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Re: [External] Re: non-shared hash keys and large hashes (was Re:Robin Hood Hashing for the perl core)

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Nicholas Clark
October 22, 2021 09:54
Re: [External] Re: non-shared hash keys and large hashes (was Re:Robin Hood Hashing for the perl core)
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On Wed, Oct 20, 2021 at 02:59:06PM +0100, wrote:

> TLDR: yes please, my test case was 6.25% faster, and used 20% less memory.

> Overall hash-nwc was 1/16 quicker on this work (6.25%), which is an
> impressive speedup - it does quite a bit of non-hash work as well.

And not a fork in sight (if I have it right)

In that this speedup is not the same use case as Yves was thinking would get
a meaningful speedup. This is just one process that uses less RAM and hence
(presumably) fewer cache misses etc.

> I also notice that this commit:
>   Use each HEK's own flags to decide "shared or not", instead of the HV's
> introduces a warning:
>   hv.c: In function 'S_hv_free_ent_ret':
>   hv.c:1767:29: warning: unused parameter 'hv' [-Wunused-parameter]
>    S_hv_free_ent_ret(pTHX_ HV *hv, HE *entry)
> .. by removing the last use of 'hv'.

Thanks. I didn't notice this because I was doing debugging builds, and they
cause macros such as PERL_ARGS_ASSERT_HV_FREE_ENT_RET to be non-empty, and
here that was asserting that hv wasn't NULL, so it "was" used.

I fixed that commit in the rebase so as not to warn. And then kept pulling
at the loose ends, which became this:

commit f892bc2ea53230c3397936db20b9e658950f924e
Author: Nicholas Clark <>
Date:   Thu Oct 21 18:53:01 2021 +0000

    Drop the unused hv argument from S_hv_free_ent_ret()

    In turn, this means that the hv argument to Perl_hv_free_ent() and
    Perl_hv_delayfree_ent() is now clearly unused, to mark it as such. Both
    functions are deemed to be API, so unlike the static function
    S_hv_free_ent_ret we can't simply change their parameters.

    However, change all the internal callers to pass NULL instead of the hv, as
    this makes it obvious that the function does not read hv, and might cause
    the compiler to generate better code.

On Wed, Oct 20, 2021 at 09:46:18AM +0200, Yves Orton via perl5-porters wrote:
> On Tue, Oct 19, 2021 at 9:30 PM Nicholas Clark <> wrote:

> Yeah, my bad. I wrote that quickly in between meetings by memory, and tbh I
> havent used fork directly in ages. We have a wrapper around it that we use
> here at that makes it much less easy to blow your foot off. I
> should release it, it makes writing multi forking code trivial.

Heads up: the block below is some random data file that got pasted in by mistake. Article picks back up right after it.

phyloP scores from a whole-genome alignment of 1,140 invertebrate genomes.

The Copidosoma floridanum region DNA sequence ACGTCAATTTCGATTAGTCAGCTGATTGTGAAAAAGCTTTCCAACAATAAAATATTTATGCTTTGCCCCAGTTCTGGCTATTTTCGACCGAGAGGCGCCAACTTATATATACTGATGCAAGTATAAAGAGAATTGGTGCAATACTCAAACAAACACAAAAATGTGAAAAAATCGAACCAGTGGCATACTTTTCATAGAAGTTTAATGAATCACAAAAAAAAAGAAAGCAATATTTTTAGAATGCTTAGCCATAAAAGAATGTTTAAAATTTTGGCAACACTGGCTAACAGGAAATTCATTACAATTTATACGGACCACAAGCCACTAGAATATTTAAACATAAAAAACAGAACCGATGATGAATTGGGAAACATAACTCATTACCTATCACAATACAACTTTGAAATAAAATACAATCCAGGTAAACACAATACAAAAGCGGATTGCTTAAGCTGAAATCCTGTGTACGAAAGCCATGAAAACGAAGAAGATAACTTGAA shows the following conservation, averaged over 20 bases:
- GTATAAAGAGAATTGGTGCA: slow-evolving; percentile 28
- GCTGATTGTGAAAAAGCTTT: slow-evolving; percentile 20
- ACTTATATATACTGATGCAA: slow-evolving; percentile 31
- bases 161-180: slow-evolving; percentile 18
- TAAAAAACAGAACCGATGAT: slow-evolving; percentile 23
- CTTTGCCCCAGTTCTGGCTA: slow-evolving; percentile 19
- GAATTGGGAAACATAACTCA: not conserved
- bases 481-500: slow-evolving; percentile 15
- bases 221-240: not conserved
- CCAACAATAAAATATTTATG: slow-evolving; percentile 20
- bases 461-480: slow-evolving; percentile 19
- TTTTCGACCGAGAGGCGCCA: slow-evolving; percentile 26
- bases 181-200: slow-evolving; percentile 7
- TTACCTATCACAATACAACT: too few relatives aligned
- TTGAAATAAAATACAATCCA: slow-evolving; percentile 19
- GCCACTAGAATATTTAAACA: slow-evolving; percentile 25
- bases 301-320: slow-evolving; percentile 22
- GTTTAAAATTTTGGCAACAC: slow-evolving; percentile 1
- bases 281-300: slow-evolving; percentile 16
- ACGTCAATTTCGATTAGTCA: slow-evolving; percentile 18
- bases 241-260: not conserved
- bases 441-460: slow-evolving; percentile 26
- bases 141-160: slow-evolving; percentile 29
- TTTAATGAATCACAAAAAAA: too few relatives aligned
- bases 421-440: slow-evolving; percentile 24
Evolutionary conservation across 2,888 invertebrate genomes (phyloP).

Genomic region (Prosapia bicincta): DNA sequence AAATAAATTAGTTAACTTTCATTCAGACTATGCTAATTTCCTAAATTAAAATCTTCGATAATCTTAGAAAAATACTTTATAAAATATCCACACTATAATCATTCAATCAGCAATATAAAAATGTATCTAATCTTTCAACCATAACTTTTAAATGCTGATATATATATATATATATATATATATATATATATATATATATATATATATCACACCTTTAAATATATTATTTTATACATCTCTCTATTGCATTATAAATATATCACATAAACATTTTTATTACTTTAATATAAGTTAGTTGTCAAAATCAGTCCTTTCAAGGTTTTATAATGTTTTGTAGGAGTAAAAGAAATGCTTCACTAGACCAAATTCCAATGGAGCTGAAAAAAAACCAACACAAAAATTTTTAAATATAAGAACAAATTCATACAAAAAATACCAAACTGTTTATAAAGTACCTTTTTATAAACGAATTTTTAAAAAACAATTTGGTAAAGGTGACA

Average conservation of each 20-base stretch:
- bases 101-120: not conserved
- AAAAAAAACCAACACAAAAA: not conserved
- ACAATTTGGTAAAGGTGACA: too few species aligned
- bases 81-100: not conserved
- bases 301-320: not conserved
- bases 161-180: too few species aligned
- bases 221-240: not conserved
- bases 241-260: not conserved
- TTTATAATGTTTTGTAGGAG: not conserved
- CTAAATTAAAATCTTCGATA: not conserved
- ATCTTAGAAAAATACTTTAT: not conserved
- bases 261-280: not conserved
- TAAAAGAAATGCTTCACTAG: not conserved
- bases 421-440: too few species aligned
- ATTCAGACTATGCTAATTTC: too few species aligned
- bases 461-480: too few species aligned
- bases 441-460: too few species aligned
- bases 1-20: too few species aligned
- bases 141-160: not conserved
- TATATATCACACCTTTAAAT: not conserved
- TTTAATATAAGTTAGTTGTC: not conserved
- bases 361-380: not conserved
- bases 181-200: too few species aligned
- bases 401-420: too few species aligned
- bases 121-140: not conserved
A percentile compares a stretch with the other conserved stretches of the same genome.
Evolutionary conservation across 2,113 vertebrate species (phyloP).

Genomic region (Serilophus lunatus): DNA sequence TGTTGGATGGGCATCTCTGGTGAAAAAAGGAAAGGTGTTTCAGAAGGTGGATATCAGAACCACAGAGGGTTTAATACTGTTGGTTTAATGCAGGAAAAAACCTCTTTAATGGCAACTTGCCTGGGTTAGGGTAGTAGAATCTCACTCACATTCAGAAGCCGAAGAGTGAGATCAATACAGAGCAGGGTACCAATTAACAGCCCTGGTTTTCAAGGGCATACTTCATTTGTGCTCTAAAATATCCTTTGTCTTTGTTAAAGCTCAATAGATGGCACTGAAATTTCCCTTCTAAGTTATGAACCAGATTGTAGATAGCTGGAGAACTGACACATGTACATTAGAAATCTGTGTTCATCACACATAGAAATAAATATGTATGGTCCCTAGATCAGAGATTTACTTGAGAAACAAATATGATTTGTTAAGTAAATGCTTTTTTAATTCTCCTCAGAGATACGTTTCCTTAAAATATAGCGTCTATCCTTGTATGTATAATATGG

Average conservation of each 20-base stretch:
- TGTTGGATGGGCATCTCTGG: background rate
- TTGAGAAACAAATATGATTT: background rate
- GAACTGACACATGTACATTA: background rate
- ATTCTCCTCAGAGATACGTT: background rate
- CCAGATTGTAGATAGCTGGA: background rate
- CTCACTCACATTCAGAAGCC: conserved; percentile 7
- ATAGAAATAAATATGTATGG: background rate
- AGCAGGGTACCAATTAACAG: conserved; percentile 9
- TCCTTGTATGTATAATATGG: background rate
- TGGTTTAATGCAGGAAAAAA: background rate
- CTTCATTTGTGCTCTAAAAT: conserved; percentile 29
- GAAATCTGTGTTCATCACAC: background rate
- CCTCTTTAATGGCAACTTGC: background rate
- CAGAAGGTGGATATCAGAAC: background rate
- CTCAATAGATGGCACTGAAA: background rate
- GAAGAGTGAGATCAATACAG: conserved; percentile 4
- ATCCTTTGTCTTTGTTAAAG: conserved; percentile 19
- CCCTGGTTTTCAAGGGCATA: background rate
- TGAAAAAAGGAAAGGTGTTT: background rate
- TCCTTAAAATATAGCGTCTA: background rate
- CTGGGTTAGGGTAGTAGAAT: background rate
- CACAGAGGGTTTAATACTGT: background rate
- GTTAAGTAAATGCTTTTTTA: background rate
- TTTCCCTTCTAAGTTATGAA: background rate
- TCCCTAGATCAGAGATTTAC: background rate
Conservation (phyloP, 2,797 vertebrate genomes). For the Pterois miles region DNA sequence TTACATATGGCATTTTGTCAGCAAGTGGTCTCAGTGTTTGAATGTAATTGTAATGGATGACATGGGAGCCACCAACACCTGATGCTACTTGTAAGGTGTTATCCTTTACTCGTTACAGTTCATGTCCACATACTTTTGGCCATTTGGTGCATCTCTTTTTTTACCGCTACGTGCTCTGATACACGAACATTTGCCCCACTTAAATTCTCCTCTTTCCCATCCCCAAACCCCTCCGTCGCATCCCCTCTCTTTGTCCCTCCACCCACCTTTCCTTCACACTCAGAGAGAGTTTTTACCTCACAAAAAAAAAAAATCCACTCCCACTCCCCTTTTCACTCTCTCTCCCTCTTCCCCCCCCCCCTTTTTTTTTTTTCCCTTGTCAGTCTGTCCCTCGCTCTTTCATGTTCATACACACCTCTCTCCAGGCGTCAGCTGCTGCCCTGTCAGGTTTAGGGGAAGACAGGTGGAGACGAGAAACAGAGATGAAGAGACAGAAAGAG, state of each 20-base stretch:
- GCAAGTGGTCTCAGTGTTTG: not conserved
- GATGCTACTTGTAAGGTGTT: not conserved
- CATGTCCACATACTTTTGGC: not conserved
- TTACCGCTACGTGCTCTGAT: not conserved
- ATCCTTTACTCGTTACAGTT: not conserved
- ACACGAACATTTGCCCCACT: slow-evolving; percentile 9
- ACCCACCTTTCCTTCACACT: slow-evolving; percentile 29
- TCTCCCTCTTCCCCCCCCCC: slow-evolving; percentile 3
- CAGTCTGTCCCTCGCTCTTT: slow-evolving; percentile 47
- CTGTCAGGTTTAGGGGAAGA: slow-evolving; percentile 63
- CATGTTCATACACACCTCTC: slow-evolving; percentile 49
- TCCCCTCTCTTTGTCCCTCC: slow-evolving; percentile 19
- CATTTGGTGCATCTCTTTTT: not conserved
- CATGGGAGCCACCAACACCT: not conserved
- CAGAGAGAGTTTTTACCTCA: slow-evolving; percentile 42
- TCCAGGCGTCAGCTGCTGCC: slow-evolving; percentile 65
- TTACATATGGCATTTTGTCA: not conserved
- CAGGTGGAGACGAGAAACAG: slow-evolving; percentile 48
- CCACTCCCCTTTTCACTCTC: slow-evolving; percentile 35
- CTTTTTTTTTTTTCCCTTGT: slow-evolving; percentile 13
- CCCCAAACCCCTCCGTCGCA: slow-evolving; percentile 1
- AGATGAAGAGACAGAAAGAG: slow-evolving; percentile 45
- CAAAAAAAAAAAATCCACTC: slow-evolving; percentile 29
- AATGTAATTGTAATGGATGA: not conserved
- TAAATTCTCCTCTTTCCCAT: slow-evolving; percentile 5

Yes, seems that would useful.

Also, fixing code you wrote from memory was much faster than me starting
from scratch.

Both your example and Hugo's example seem to demonstrate that I'm not very
good at translating other people's rough descriptions of "my code does this
hot thing, so write a benchmark that times that" into correct code that
really does the hot thing such that the benchmark shows changes.

> That is a huge win. More than 25% it would seem.

I thought it looked that good, but was rather surprised that it was that
obvious. I'm not trusting my measurements here. :-)

"No plan survives contact with the enemy", but the plan is that we're going
away for a bit, so it is possible that I'm "Away From Keyboard" for the next
week (or only intermittently near it). So I've not tried doing the other
things that you've suggested.

However based on running your benchmark and Hugo's different benchmark, I
figured that we want this change, and maybe it's now more about figuring
out whether the heuristic is correct. So I made a PR:

> I'll see what I can do.

I'm curious what some of your work-scale code (and data) makes of it. But I
realise that might not be easy to test.

> BTW, replying from my work account primarily because the mail never arrived
> at my normal account.

gmail hates me. Sometimes it thinks that I'm a spammer. Sometimes not.
Sometimes *for the same message* sent to the list - person A gets it,
person B does not. (This last one is particularly confusing)

I'm not sure what more I can do to tell the faceless gmail that I am
genuine long pig, and not some canned pink "meat" thing.

Nicholas Clark

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